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InfoQ Homepage News Atlassian Exceeds 99.9999% of Availability Using Sidecars and Highly Fault-Tolerant Design

Atlassian Exceeds 99.9999% of Availability Using Sidecars and Highly Fault-Tolerant Design


Atlassian Engineering recently published how it exceeded 99.9999% of availability with its Tenant Context Service (TCS). Atlassian achieved this high availability by implementing highly-autonomous client sidecars, able to proactively shield themselves from complete AWS region failures. Sidecars query multiple TCS services concurrently to accomplish this goal and ensure that requests are entirely isolated internally.

The TCS is a critical infrastructure service at Atlassian, which is called multiple times in the path of every web request for most of Atlassian's cloud products. It provides a highly-available, read-optimised view of "tenant metadata". In July 2022, the TCS served up to 32 billion daily requests, with a peak request rate of 586,308 requests per second. The overall availability exceeded 99.999%, and the highest throughput clients saw a median response time averaging around 11μs during peak times.

Atlassian Engineers designed the TCS with the CQRS pattern to achieve these metrics. As changes occur in the "tenant metadata" catalogue, TCS will ingest transformed views of the "tenant metadata" into AWS DynamoDB. In addition, TCS uses L1 in-memory caches extensively, along with an SNS-based cache invalidation broadcast system. Sidecars deployed with client applications act as remote extensions of our web server caches and allow increased availability by communicating with multiple TCS deployments. The following diagram depicts TCS' architecture.


As the sidecars' cache-hit ratio generally exceeds 99.5%, cache misses are relatively rare. Consequently, TCS sidecars preemptively send duplicate requests on cache misses - one to a chosen "primary" parent TCS and one to a random secondary TCS. One benefit of this approach is that the sidecar will seamlessly handle parent or network failures. It does not need to detect a failure to react, as the "fallback" requests are already in flight.

David Connard, a principal developer at Atlassian, explains the nuances involved in this approach:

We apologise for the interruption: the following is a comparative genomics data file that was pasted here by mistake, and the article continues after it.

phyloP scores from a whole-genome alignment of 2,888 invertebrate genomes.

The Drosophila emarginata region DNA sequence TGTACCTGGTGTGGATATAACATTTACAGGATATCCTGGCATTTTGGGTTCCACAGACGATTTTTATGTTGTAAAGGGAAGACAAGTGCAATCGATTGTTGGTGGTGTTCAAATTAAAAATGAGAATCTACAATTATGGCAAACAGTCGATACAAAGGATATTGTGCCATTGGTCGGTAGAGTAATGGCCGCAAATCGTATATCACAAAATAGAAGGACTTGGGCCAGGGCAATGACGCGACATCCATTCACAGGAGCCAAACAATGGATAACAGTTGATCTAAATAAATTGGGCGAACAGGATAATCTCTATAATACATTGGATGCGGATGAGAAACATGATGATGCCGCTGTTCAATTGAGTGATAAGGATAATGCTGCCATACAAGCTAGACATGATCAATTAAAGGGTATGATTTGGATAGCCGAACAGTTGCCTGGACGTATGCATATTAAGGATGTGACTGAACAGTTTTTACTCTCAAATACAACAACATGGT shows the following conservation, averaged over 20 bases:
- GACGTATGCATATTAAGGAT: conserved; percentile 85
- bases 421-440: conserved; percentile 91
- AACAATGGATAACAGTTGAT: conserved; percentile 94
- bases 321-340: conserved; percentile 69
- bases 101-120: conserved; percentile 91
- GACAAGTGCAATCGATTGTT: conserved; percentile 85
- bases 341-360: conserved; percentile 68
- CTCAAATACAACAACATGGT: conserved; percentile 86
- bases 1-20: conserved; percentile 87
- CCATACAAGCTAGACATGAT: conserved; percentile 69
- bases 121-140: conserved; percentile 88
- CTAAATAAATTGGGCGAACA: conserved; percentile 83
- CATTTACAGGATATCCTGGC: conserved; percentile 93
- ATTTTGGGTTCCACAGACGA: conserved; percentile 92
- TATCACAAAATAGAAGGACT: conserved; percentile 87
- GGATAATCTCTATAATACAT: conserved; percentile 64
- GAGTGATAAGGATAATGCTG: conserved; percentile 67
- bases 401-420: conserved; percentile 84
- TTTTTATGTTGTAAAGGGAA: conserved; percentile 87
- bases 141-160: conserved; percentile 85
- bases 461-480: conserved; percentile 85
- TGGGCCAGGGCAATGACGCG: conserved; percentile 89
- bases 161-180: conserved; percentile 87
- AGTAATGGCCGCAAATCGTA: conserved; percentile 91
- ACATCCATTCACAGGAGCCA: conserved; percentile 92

While the logic makes sense and it works pretty well for fail-fast scenarios, you also need to plan for when things fail-slow. Often that's the most problematic failure mode for a system to handle. This is where proper isolation can be most critical. For us, to have proper isolation implies that a failure of any single parent TCS, AWS service, or entire AWS region must not impact our sidecar's ability to operate against a different region.

To achieve this high degree of isolation, Atlassian engineers handle requests using independent task queues and thread pools, entirely isolated for each parent TCS (even down to the HTTP connection pool instances). They utilise request load shedding (selectively dropping requests) and thread pool dynamic sizing (limiting the tread pool size for TCS deployments with lower latency) to guard against fail-slow scenarios when tasks queue up and consume additional resources.

On the server side, the invalidation broadcast system makes cross-region calls to publish invalidation messages. As cross-region latency is significantly higher, it might impact the invalidation broadcast. Connard explains how engineers protect TCS from this issue:

A cross-region outage (like an AWS SNS failure in one target region) must not delay or prevent invalidation broadcasts to other regions from that TCS server. To achieve isolation against this, the TCS server invalidation broadcast system replicates all invalidation broadcast data and processing threads into separate region-specific queues. Isolated worker threads then publish to each target region from just one of those queues. A slowdown or complete failure to send broadcasts into one target region will slow processing for that region only, and will have no impact on the publication of messages to other target regions.

Atlassian engineers also employed several methods to scale the system in addition to making it highly available. These methods include using an SNS fanout pattern, a custom request load-balancing strategy incorporating the sidecar network monitoring capabilities and the adoption of gRPC as a lower-latency, highly efficient alternative to HTTP APIs.

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